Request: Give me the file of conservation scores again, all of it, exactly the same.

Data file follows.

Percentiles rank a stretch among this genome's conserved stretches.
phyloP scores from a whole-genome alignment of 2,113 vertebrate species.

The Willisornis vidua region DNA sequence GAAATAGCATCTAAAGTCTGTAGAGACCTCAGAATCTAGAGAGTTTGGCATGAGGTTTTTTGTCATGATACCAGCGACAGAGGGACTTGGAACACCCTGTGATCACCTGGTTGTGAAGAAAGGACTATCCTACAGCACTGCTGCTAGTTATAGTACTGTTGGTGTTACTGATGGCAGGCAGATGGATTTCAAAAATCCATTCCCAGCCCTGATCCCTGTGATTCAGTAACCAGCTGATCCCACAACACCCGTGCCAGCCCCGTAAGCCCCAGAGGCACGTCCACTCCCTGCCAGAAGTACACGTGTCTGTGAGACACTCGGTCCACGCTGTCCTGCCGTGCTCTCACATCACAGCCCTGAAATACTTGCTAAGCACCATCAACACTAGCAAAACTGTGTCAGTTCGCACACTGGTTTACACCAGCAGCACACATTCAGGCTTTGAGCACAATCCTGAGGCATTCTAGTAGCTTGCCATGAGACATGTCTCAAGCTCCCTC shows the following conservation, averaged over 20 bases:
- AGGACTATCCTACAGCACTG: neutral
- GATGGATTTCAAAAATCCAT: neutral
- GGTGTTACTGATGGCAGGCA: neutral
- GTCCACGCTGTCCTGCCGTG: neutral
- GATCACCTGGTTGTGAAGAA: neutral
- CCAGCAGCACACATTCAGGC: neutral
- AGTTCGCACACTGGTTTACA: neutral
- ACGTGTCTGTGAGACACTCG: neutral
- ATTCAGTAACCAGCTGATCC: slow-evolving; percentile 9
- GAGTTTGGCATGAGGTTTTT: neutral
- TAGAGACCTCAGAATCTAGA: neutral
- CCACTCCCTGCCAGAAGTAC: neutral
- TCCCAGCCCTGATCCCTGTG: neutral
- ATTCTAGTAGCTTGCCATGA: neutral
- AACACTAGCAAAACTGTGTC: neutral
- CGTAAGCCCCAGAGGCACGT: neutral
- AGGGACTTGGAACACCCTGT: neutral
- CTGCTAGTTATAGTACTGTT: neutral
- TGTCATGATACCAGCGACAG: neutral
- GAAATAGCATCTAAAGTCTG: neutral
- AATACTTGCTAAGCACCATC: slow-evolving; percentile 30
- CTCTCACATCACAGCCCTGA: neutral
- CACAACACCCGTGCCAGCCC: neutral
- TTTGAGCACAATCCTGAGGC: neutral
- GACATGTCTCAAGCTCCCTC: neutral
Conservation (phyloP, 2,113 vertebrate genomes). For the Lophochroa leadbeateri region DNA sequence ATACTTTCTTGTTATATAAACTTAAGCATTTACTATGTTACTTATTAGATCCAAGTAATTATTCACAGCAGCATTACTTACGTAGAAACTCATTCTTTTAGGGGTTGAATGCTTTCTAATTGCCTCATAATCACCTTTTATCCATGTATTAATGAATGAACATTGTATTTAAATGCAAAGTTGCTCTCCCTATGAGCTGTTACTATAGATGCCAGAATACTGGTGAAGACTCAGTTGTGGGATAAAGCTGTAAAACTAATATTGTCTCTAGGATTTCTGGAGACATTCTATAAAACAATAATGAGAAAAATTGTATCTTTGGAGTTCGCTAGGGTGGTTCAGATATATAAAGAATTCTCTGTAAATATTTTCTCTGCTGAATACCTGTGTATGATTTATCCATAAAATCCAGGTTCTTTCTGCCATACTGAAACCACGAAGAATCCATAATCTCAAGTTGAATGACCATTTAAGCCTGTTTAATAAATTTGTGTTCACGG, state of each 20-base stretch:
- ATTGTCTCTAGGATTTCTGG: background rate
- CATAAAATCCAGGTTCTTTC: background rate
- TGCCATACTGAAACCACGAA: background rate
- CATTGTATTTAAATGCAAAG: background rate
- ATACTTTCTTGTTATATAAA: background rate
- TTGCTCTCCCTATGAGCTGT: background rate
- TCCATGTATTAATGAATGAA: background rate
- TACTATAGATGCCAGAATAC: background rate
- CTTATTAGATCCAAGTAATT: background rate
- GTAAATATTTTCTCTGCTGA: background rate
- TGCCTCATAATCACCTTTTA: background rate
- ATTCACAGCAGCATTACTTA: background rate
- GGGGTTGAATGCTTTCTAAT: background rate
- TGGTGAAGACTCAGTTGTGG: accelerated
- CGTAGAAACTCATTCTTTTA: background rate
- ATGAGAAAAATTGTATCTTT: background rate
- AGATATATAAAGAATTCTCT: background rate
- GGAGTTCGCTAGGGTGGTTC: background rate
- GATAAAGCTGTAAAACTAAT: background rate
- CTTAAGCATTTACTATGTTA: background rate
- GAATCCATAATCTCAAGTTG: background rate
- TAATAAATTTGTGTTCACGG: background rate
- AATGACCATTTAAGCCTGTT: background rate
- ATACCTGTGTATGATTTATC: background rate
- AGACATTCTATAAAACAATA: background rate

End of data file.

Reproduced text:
Percentiles rank a stretch among this genome's conserved stretches.
phyloP scores from a whole-genome alignment of 2,113 vertebrate species.

The Willisornis vidua region DNA sequence GAAATAGCATCTAAAGTCTGTAGAGACCTCAGAATCTAGAGAGTTTGGCATGAGGTTTTTTGTCATGATACCAGCGACAGAGGGACTTGGAACACCCTGTGATCACCTGGTTGTGAAGAAAGGACTATCCTACAGCACTGCTGCTAGTTATAGTACTGTTGGTGTTACTGATGGCAGGCAGATGGATTTCAAAAATCCATTCCCAGCCCTGATCCCTGTGATTCAGTAACCAGCTGATCCCACAACACCCGTGCCAGCCCCGTAAGCCCCAGAGGCACGTCCACTCCCTGCCAGAAGTACACGTGTCTGTGAGACACTCGGTCCACGCTGTCCTGCCGTGCTCTCACATCACAGCCCTGAAATACTTGCTAAGCACCATCAACACTAGCAAAACTGTGTCAGTTCGCACACTGGTTTACACCAGCAGCACACATTCAGGCTTTGAGCACAATCCTGAGGCATTCTAGTAGCTTGCCATGAGACATGTCTCAAGCTCCCTC shows the following conservation, averaged over 20 bases:
- AGGACTATCCTACAGCACTG: neutral
- GATGGATTTCAAAAATCCAT: neutral
- GGTGTTACTGATGGCAGGCA: neutral
- GTCCACGCTGTCCTGCCGTG: neutral
- GATCACCTGGTTGTGAAGAA: neutral
- CCAGCAGCACACATTCAGGC: neutral
- AGTTCGCACACTGGTTTACA: neutral
- ACGTGTCTGTGAGACACTCG: neutral
- ATTCAGTAACCAGCTGATCC: slow-evolving; percentile 9
- GAGTTTGGCATGAGGTTTTT: neutral
- TAGAGACCTCAGAATCTAGA: neutral
- CCACTCCCTGCCAGAAGTAC: neutral
- TCCCAGCCCTGATCCCTGTG: neutral
- ATTCTAGTAGCTTGCCATGA: neutral
- AACACTAGCAAAACTGTGTC: neutral
- CGTAAGCCCCAGAGGCACGT: neutral
- AGGGACTTGGAACACCCTGT: neutral
- CTGCTAGTTATAGTACTGTT: neutral
- TGTCATGATACCAGCGACAG: neutral
- GAAATAGCATCTAAAGTCTG: neutral
- AATACTTGCTAAGCACCATC: slow-evolving; percentile 30
- CTCTCACATCACAGCCCTGA: neutral
- CACAACACCCGTGCCAGCCC: neutral
- TTTGAGCACAATCCTGAGGC: neutral
- GACATGTCTCAAGCTCCCTC: neutral
Conservation (phyloP, 2,113 vertebrate genomes). For the Lophochroa leadbeateri region DNA sequence ATACTTTCTTGTTATATAAACTTAAGCATTTACTATGTTACTTATTAGATCCAAGTAATTATTCACAGCAGCATTACTTACGTAGAAACTCATTCTTTTAGGGGTTGAATGCTTTCTAATTGCCTCATAATCACCTTTTATCCATGTATTAATGAATGAACATTGTATTTAAATGCAAAGTTGCTCTCCCTATGAGCTGTTACTATAGATGCCAGAATACTGGTGAAGACTCAGTTGTGGGATAAAGCTGTAAAACTAATATTGTCTCTAGGATTTCTGGAGACATTCTATAAAACAATAATGAGAAAAATTGTATCTTTGGAGTTCGCTAGGGTGGTTCAGATATATAAAGAATTCTCTGTAAATATTTTCTCTGCTGAATACCTGTGTATGATTTATCCATAAAATCCAGGTTCTTTCTGCCATACTGAAACCACGAAGAATCCATAATCTCAAGTTGAATGACCATTTAAGCCTGTTTAATAAATTTGTGTTCACGG, state of each 20-base stretch:
- ATTGTCTCTAGGATTTCTGG: background rate
- CATAAAATCCAGGTTCTTTC: background rate
- TGCCATACTGAAACCACGAA: background rate
- CATTGTATTTAAATGCAAAG: background rate
- ATACTTTCTTGTTATATAAA: background rate
- TTGCTCTCCCTATGAGCTGT: background rate
- TCCATGTATTAATGAATGAA: background rate
- TACTATAGATGCCAGAATAC: background rate
- CTTATTAGATCCAAGTAATT: background rate
- GTAAATATTTTCTCTGCTGA: background rate
- TGCCTCATAATCACCTTTTA: background rate
- ATTCACAGCAGCATTACTTA: background rate
- GGGGTTGAATGCTTTCTAAT: background rate
- TGGTGAAGACTCAGTTGTGG: accelerated
- CGTAGAAACTCATTCTTTTA: background rate
- ATGAGAAAAATTGTATCTTT: background rate
- AGATATATAAAGAATTCTCT: background rate
- GGAGTTCGCTAGGGTGGTTC: background rate
- GATAAAGCTGTAAAACTAAT: background rate
- CTTAAGCATTTACTATGTTA: background rate
- GAATCCATAATCTCAAGTTG: background rate
- TAATAAATTTGTGTTCACGG: background rate
- AATGACCATTTAAGCCTGTT: background rate
- ATACCTGTGTATGATTTATC: background rate
- AGACATTCTATAAAACAATA: background rate